For many of us, a part of being a fan means we have this clouded image in our minds. A mix of our emotion-anchored expectations and reality, heavy on the former. Many of us, especially yours truly, have struggled to lose some of the emotional tendencies for the sake of clear judgment and to rid all traces of the greatest taboo in sports: homerism.
And yes, it really is a struggle because of that unquenchable fire that is the love for our team. There's nothing wrong with that, but many times, it means disappointment.
For example, many of us have seen a professional athlete give this quote when discussions of free agency begin: "I love (insert name of the city athlete represents)." The sentence may be adorned with other tidbits like "I love everything about x" or "There is no greater city with greater fans than x." After the last year, saying something along these lines has an entirely new meaning to me.
Before that, my heart would leap in my chest if I saw a Pens player say that phrase regarding the city or the organization. "Of course, x likes Pittsburgh! Why wouldn't you love Pittsburgh? It's such a great city with awesome people and great food...yadda yadda yadda."
When the time comes to sign or extend set player, your initial gut might tell you, "It's okay, x loves Pittsburgh. It'll happen. He'll take a hometown discount or do whatever it takes for him to stay in the city he loves."
Sometimes it works out and the player resigns/extends. Other times, he walks. When the latter happens, the fanbase becomes a shambles. They load their weapons and turn into blame machines, wondering why he would say such great things about x city but then pull a Judas.
Everyone remembers (and will till kingdom come) the fiasco with Jaromir Jagr last year.
Hopes were high when Jagr said his "heart was in Pittsburgh." It seemed possible, if not probable, that Shero could secure a deal to bring him back to Pittsburgh, help the Pens to a fourth Stanley Cup, while simultaneously shedding the negative image he left there so many years ago. And then the Pens could retire his jersey.
Looking back at that mindset still makes me laugh. Far from what actually happened. Jagr threw a sucker punch at all of Pittsburgh when it was announced that he was heading to the Philadelphia Flyers. Everyone was immediately on his case for saying that his "heart was in Pittsburgh."
Fast forward to the present and we've started witnessing a similar pattern with Jordan Staal (to an extent).
Earlier this week, Shero said this:
"He told me he likes it here," Shero said. "Told me he likes Pittsburgh, likes being a Penguin."
Twitter obviously responded with relief. If he likes it here, then he wants to stay.
...then this happens. The relief turns back into tension and now everyone is questioning everything. (Obviously Staal hasn't made a decision, but that's not the point. In the end, this has to do with how fans are reacting to quotes, not so much what the players are saying and how reporters are piecing quotes together to make a compelling story.)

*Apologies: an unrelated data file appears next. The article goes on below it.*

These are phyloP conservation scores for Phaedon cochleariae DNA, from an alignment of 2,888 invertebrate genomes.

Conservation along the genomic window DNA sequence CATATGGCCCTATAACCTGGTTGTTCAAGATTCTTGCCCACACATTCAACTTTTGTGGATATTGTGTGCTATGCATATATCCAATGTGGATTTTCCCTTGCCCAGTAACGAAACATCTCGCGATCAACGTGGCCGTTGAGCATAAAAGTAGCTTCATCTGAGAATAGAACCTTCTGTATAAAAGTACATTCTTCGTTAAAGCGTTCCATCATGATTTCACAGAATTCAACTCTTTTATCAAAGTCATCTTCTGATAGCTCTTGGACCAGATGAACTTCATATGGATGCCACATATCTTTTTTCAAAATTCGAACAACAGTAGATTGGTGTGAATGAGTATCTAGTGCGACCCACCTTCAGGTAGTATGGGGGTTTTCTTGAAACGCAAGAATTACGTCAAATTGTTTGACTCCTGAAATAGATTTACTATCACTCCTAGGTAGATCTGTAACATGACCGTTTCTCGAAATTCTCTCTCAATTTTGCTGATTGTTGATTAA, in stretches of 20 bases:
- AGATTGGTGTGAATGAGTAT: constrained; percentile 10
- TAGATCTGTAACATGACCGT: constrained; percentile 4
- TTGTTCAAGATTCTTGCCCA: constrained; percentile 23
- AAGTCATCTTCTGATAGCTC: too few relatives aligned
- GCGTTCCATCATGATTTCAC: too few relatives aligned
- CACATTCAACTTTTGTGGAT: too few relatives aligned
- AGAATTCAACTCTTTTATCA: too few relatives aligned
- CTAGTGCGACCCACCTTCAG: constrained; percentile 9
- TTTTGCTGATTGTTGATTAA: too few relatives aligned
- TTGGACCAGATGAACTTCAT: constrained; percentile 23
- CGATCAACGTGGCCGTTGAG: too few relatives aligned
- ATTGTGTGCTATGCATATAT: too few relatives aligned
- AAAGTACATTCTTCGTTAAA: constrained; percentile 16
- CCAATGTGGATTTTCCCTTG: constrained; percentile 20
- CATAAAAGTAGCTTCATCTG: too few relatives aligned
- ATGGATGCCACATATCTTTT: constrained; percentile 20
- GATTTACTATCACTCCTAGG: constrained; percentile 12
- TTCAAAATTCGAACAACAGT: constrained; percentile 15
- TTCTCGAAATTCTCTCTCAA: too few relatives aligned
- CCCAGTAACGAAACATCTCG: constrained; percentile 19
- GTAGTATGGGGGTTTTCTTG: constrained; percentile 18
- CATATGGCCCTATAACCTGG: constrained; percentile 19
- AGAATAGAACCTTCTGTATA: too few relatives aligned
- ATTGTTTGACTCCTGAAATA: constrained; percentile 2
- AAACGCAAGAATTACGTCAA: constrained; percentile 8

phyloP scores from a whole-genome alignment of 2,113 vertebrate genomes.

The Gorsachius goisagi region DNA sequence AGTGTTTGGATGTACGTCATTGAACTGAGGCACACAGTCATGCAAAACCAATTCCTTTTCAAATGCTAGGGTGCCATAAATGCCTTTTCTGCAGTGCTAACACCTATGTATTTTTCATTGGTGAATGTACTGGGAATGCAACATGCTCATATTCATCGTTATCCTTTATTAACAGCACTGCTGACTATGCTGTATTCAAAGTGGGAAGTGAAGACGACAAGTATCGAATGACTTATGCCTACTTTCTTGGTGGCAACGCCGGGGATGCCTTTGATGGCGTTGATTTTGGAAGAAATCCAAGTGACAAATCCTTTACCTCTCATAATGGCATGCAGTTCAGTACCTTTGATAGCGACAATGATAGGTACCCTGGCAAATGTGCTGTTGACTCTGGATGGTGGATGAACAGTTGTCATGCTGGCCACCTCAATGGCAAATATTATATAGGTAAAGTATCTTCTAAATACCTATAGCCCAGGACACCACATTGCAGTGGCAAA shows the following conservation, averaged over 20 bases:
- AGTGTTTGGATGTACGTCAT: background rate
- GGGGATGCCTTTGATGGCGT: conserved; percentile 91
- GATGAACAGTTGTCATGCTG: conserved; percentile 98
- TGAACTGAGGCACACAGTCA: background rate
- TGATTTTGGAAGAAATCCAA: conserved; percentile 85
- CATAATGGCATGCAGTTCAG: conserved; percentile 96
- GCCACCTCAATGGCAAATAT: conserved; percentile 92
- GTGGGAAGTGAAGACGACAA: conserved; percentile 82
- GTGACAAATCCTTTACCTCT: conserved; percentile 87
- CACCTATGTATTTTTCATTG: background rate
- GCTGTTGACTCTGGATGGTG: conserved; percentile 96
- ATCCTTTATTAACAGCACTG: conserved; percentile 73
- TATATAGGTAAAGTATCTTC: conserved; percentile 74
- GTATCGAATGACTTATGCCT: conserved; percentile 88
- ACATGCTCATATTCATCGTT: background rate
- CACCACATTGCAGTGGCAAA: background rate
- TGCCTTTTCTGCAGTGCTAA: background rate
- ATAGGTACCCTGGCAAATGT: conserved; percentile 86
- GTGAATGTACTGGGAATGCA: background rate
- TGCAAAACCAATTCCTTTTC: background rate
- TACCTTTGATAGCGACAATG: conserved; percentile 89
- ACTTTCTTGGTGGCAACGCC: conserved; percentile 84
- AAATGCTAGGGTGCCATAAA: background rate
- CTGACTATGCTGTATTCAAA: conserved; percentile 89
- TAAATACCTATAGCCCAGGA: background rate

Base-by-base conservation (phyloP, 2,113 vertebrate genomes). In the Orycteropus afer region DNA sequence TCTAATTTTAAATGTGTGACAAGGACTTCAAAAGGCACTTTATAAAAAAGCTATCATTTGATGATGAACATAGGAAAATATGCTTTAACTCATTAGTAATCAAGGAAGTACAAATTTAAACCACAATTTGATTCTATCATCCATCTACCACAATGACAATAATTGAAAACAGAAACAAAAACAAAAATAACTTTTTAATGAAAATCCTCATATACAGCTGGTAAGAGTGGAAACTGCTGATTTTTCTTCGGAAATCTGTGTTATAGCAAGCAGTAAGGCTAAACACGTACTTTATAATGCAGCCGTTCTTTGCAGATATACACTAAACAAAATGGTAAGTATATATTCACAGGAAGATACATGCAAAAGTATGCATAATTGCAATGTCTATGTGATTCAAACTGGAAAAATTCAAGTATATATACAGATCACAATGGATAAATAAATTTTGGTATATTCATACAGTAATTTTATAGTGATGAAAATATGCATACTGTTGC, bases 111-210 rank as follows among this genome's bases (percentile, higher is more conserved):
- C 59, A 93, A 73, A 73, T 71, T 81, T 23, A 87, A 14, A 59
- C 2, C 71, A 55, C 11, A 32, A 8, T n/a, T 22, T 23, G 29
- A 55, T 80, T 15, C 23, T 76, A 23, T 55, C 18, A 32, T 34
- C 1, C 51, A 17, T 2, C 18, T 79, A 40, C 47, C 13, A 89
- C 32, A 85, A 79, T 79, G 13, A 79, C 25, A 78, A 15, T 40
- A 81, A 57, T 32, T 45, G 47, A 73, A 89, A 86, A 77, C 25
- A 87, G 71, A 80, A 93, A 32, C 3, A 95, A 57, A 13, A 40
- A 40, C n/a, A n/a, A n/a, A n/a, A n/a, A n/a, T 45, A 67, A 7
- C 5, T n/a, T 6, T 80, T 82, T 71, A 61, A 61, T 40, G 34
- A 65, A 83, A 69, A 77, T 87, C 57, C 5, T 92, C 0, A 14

One big thing is happening here:
Fans are putting too much stock into what players say in interviews.
It feels like common sense to believe an athlete after he made a statement about how he feels about xyz. Why wouldn't you want to believe it? However, behind every well-oiled athlete is a strong PR team that trains players what to say and what not to say.
First of all, could you imagine Staal telling reporters that he wants more money/more power play time/better wingers/a permanent top six spot (whichever of these is true, we don't know)? Of course not. He may be thinking it, but that doesn't mean he's going to say it. Instead, he goes for a more politically correct comment, that he loves Pittsburgh and the Pens.
Honestly, I don't doubt his opinion in the slightest. I actually don't even doubt Jagr's "my heart is in Pittsburgh" comment.
Why wouldn't Staal love Pittsburgh and the Pens? He won a Cup with the team, has had a great career thus far, and his skills are very appreciated. Jagr's heart is probably in Pittsburgh too because he won two Cups in Pittsburgh and spent more years with the Pens than he did with the other NHL teams combined.
The key is that fans are making big assumptions from those comments and the "true meaning" is lost in translation. A player might love a team and the city, but why does that mean he's going to commit his career there? It doesn't and it shouldn't. Obviously players aren't telling the whole story, probably at the insistence of their PR team to avoid controversy. From a business perspective, it makes sense.
But from the fan's perspective, it feels like they've been duped, lied to, and embarrassed, when, in actuality, none of that actually happened. An athlete, a reporter, and a PR team can't control how fans react to news.
This is why I feel it's imperative that fans take what players say in interviews with a grain of salt and not use it against them when things don't work out. Most of the time, a person with a BA in communications is formulating those thoughts.
I think doing so will save some of our sanity (what little remains of it, of course).